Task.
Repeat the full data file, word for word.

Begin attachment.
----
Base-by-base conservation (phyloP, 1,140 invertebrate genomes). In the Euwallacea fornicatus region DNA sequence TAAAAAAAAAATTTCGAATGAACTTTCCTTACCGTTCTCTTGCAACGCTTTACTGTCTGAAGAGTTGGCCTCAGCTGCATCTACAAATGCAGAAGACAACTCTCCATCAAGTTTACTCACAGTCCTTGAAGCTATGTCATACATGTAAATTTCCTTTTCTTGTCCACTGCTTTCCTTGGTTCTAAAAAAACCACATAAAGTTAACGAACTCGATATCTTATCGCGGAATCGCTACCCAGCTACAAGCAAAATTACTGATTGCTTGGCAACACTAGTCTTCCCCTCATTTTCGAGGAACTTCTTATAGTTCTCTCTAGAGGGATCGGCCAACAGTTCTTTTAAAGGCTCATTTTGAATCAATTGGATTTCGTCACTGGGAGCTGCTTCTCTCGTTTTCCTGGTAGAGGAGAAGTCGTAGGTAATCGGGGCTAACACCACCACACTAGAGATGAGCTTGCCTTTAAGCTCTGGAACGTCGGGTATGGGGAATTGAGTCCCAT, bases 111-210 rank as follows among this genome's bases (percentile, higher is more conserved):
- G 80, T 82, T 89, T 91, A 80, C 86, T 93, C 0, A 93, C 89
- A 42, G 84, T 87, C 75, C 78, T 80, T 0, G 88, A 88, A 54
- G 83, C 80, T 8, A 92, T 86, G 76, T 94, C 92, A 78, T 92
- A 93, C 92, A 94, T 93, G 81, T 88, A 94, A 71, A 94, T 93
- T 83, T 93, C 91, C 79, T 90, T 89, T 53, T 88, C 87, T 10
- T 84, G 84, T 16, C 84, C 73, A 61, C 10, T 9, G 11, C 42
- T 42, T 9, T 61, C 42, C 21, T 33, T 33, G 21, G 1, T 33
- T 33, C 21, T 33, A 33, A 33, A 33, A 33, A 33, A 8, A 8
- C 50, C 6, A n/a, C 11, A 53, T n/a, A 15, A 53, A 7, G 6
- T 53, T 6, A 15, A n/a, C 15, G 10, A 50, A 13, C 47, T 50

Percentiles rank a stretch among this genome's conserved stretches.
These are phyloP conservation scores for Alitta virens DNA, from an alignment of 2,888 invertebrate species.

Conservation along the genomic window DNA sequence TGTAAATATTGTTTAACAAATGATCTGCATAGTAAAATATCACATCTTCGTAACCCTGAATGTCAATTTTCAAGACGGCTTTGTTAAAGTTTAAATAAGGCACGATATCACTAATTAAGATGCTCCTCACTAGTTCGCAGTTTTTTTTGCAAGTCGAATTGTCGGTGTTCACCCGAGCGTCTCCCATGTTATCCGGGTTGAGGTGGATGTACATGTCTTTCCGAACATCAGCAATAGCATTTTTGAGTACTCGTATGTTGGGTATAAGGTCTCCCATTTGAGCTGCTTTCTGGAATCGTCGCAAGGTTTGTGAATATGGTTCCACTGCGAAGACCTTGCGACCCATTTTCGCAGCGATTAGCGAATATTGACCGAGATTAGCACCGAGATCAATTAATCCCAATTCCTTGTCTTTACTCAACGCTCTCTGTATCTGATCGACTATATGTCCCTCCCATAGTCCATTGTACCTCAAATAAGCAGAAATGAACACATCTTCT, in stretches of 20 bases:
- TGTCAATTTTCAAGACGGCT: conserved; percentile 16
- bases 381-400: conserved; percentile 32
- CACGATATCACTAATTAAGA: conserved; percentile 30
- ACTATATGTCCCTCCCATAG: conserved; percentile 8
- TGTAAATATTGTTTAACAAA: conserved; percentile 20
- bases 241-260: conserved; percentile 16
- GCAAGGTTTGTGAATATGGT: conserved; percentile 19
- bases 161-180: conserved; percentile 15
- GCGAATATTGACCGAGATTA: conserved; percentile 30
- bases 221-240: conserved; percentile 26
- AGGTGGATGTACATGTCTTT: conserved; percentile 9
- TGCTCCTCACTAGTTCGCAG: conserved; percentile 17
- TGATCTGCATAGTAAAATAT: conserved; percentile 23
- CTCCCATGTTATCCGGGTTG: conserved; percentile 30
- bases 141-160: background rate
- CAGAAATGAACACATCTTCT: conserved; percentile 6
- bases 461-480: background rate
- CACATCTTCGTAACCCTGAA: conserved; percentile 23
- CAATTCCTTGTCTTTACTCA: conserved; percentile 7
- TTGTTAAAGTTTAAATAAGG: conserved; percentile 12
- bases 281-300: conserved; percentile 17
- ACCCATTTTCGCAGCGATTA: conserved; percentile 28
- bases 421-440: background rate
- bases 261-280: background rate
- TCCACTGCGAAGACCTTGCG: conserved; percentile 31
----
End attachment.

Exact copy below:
Base-by-base conservation (phyloP, 1,140 invertebrate genomes). In the Euwallacea fornicatus region DNA sequence TAAAAAAAAAATTTCGAATGAACTTTCCTTACCGTTCTCTTGCAACGCTTTACTGTCTGAAGAGTTGGCCTCAGCTGCATCTACAAATGCAGAAGACAACTCTCCATCAAGTTTACTCACAGTCCTTGAAGCTATGTCATACATGTAAATTTCCTTTTCTTGTCCACTGCTTTCCTTGGTTCTAAAAAAACCACATAAAGTTAACGAACTCGATATCTTATCGCGGAATCGCTACCCAGCTACAAGCAAAATTACTGATTGCTTGGCAACACTAGTCTTCCCCTCATTTTCGAGGAACTTCTTATAGTTCTCTCTAGAGGGATCGGCCAACAGTTCTTTTAAAGGCTCATTTTGAATCAATTGGATTTCGTCACTGGGAGCTGCTTCTCTCGTTTTCCTGGTAGAGGAGAAGTCGTAGGTAATCGGGGCTAACACCACCACACTAGAGATGAGCTTGCCTTTAAGCTCTGGAACGTCGGGTATGGGGAATTGAGTCCCAT, bases 111-210 rank as follows among this genome's bases (percentile, higher is more conserved):
- G 80, T 82, T 89, T 91, A 80, C 86, T 93, C 0, A 93, C 89
- A 42, G 84, T 87, C 75, C 78, T 80, T 0, G 88, A 88, A 54
- G 83, C 80, T 8, A 92, T 86, G 76, T 94, C 92, A 78, T 92
- A 93, C 92, A 94, T 93, G 81, T 88, A 94, A 71, A 94, T 93
- T 83, T 93, C 91, C 79, T 90, T 89, T 53, T 88, C 87, T 10
- T 84, G 84, T 16, C 84, C 73, A 61, C 10, T 9, G 11, C 42
- T 42, T 9, T 61, C 42, C 21, T 33, T 33, G 21, G 1, T 33
- T 33, C 21, T 33, A 33, A 33, A 33, A 33, A 33, A 8, A 8
- C 50, C 6, A n/a, C 11, A 53, T n/a, A 15, A 53, A 7, G 6
- T 53, T 6, A 15, A n/a, C 15, G 10, A 50, A 13, C 47, T 50

Percentiles rank a stretch among this genome's conserved stretches.
These are phyloP conservation scores for Alitta virens DNA, from an alignment of 2,888 invertebrate species.

Conservation along the genomic window DNA sequence TGTAAATATTGTTTAACAAATGATCTGCATAGTAAAATATCACATCTTCGTAACCCTGAATGTCAATTTTCAAGACGGCTTTGTTAAAGTTTAAATAAGGCACGATATCACTAATTAAGATGCTCCTCACTAGTTCGCAGTTTTTTTTGCAAGTCGAATTGTCGGTGTTCACCCGAGCGTCTCCCATGTTATCCGGGTTGAGGTGGATGTACATGTCTTTCCGAACATCAGCAATAGCATTTTTGAGTACTCGTATGTTGGGTATAAGGTCTCCCATTTGAGCTGCTTTCTGGAATCGTCGCAAGGTTTGTGAATATGGTTCCACTGCGAAGACCTTGCGACCCATTTTCGCAGCGATTAGCGAATATTGACCGAGATTAGCACCGAGATCAATTAATCCCAATTCCTTGTCTTTACTCAACGCTCTCTGTATCTGATCGACTATATGTCCCTCCCATAGTCCATTGTACCTCAAATAAGCAGAAATGAACACATCTTCT, in stretches of 20 bases:
- TGTCAATTTTCAAGACGGCT: conserved; percentile 16
- bases 381-400: conserved; percentile 32
- CACGATATCACTAATTAAGA: conserved; percentile 30
- ACTATATGTCCCTCCCATAG: conserved; percentile 8
- TGTAAATATTGTTTAACAAA: conserved; percentile 20
- bases 241-260: conserved; percentile 16
- GCAAGGTTTGTGAATATGGT: conserved; percentile 19
- bases 161-180: conserved; percentile 15
- GCGAATATTGACCGAGATTA: conserved; percentile 30
- bases 221-240: conserved; percentile 26
- AGGTGGATGTACATGTCTTT: conserved; percentile 9
- TGCTCCTCACTAGTTCGCAG: conserved; percentile 17
- TGATCTGCATAGTAAAATAT: conserved; percentile 23
- CTCCCATGTTATCCGGGTTG: conserved; percentile 30
- bases 141-160: background rate
- CAGAAATGAACACATCTTCT: conserved; percentile 6
- bases 461-480: background rate
- CACATCTTCGTAACCCTGAA: conserved; percentile 23
- CAATTCCTTGTCTTTACTCA: conserved; percentile 7
- TTGTTAAAGTTTAAATAAGG: conserved; percentile 12
- bases 281-300: conserved; percentile 17
- ACCCATTTTCGCAGCGATTA: conserved; percentile 28
- bases 421-440: background rate
- bases 261-280: background rate
- TCCACTGCGAAGACCTTGCG: conserved; percentile 31